This invention establishes a process to define a viable self-reacting friction stir weld (SR-FSW) schedule (parameter settings) for a given material combination. The focus of this process results in a SR-FSW schedule that is insensitive to intentional changes or normal process variation in pin force at a given rotation and travel speed. Viable is defined as a weld schedule that is usable in a production environment and is able to accommodate normal production variations.

Traditionally, a design of experiment process was utilized to optimize the weld schedule settings (rotation speed, travel speed, and pin force, plus interactions) versus the weld tensile strength. In some cases, pin force was held constant during experimentation, and only the rotation speed and travel speed settings were varied. Additionally, previous SR-FSW development did not focus on determining at what point a weld schedule (rotation speed, travel speed) was insensitive to large changes in pin force.

Pin force insensitivity is a characteristic that makes the weld schedule more robust in a production environment (joint fit-up, chillbar contact, product form, etc.). Additionally, this new process is quicker and more effective (smaller panel count and development time) than historical weld development methodologies (design of experiments) utilized.

The methodology was to:

  1. Select a series of parameters that bounds the “welding range” (combination of travel and rotation). Each combination of travel and rotation should be run at a high and low pin force. Welding range is defined as set of parameters where the panels are physically joined in a complete weld regardless of internal defects.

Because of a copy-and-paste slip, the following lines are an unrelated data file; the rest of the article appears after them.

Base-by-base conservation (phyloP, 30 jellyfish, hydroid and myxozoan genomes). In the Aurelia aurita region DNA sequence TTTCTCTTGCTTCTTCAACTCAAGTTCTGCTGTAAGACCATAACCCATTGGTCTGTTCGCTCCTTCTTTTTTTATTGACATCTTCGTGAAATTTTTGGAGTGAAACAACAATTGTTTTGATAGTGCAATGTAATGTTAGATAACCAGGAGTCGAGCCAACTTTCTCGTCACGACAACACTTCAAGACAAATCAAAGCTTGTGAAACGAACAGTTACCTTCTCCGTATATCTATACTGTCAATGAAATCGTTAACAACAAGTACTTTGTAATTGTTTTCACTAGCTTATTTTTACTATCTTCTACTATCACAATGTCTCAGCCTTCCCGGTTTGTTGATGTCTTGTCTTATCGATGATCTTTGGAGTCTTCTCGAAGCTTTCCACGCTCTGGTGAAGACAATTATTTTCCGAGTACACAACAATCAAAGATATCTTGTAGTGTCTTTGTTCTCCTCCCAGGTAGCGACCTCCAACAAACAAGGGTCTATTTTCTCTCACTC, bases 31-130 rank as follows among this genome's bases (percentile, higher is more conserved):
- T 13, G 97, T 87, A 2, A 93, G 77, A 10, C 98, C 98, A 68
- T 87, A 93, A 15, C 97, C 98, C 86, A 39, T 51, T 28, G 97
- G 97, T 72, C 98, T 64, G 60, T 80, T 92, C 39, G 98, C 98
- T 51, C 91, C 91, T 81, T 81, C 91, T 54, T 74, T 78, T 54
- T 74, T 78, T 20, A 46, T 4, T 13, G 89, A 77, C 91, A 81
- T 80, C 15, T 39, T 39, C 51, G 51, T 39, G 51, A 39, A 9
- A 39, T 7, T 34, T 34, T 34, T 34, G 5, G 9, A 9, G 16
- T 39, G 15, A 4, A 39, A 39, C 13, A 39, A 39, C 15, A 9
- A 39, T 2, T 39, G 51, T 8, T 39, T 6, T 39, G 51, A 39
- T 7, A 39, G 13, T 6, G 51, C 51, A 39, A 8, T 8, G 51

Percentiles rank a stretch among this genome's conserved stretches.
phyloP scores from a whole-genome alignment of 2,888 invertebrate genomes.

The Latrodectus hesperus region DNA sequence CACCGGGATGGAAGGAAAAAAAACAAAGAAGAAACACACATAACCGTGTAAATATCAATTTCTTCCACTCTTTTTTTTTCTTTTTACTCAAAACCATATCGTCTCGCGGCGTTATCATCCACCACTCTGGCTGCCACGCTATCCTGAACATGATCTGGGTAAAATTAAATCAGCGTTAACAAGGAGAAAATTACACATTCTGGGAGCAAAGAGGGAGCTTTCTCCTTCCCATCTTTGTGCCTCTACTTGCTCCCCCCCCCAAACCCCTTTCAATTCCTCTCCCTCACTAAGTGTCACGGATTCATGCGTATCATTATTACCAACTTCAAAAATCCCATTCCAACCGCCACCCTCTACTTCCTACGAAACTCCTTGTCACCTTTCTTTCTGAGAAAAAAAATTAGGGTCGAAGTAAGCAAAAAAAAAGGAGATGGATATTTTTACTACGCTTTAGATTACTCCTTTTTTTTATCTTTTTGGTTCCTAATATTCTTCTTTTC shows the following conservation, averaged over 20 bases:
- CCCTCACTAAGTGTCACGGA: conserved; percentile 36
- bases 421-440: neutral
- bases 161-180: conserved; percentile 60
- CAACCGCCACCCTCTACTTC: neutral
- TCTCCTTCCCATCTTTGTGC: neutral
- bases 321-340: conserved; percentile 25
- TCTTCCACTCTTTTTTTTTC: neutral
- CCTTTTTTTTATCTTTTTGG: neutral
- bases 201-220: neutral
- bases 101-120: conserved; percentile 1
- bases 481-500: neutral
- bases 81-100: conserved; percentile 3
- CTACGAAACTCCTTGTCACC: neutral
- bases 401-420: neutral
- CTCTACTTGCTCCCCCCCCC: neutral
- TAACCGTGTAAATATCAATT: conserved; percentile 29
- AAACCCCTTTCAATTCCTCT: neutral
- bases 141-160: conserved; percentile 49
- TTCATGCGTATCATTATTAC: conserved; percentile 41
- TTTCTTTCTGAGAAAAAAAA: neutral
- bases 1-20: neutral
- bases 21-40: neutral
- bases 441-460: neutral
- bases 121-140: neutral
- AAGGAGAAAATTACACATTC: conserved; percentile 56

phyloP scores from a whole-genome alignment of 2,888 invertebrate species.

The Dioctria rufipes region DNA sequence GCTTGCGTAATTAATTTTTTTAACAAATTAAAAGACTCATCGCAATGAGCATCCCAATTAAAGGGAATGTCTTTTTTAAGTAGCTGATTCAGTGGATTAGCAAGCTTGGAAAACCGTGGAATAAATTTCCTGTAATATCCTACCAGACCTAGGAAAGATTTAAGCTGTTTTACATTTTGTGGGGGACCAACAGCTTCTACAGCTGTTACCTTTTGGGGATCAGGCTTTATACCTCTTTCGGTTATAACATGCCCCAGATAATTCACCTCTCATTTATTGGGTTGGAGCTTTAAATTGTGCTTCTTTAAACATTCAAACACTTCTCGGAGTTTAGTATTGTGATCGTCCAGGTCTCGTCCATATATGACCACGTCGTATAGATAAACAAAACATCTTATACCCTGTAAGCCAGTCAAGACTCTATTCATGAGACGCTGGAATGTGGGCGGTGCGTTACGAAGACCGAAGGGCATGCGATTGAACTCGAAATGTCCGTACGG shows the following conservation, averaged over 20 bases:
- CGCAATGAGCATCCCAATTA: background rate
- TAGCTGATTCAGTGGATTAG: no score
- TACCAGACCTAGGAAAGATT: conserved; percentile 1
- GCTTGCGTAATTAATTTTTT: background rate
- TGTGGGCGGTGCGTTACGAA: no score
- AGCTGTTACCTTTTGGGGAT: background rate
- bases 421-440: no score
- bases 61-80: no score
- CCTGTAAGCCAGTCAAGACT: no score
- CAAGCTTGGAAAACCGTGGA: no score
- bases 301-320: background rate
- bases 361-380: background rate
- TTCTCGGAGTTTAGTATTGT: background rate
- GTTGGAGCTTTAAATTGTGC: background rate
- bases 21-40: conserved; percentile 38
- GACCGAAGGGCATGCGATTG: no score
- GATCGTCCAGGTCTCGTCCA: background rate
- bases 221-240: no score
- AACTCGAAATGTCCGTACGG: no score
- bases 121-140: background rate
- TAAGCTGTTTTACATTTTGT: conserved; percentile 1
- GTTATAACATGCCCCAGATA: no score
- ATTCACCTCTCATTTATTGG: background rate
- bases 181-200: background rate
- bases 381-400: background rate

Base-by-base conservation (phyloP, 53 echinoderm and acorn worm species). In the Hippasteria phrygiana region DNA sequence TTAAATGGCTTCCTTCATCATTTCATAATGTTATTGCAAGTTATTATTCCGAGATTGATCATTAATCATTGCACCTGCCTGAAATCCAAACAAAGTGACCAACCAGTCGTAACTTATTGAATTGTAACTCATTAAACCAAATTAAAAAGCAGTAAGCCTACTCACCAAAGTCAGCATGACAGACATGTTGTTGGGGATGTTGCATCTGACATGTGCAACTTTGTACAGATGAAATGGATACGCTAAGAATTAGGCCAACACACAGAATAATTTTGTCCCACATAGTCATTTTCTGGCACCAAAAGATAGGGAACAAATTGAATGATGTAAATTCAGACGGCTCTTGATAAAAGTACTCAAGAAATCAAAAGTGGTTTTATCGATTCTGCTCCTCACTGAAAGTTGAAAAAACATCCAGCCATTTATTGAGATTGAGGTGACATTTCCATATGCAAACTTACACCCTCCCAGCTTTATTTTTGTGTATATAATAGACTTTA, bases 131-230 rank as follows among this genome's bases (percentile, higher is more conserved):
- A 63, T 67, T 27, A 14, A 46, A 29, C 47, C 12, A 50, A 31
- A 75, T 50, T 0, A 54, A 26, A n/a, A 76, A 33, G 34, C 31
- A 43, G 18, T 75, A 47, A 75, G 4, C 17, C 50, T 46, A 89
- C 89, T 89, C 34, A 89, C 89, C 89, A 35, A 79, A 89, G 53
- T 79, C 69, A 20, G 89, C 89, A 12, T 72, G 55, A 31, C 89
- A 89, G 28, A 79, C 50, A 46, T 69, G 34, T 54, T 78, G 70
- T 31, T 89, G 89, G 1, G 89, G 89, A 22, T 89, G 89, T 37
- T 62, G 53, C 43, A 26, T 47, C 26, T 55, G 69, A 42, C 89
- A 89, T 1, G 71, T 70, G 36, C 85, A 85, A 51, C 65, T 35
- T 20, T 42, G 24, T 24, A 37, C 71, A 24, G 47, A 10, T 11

2. Run an experiment with selected parameters (weld, non-destructive evaluation, mechanical testing, and macro evaluation).
  3. For each travel speed, plot the minimum tensile values as a function of RPI (rotation/travel speed).
  4. For each RPI, point-distinguish between the high and low pin force.
  5. Evaluate data against the expected behavior of the effect of pin force, switching from high force providing the higher strength to low force providing the higher strength as RPI increases.
  6. Perform iterative steps to locate the RPI for a given travel where the minimum strength is pin-force-independent.

This work was done by Joseph Murphy, Jerry Majors, Jason Calmes, and Richard Kinmonth of Lockheed Martin for Johnson Space Center. For further information, contact the JSC Technology Transfer Office at (281) 483-3809. MSC-25480-1


NASA Tech Briefs Magazine

This article first appeared in the October, 2014 issue of NASA Tech Briefs Magazine.

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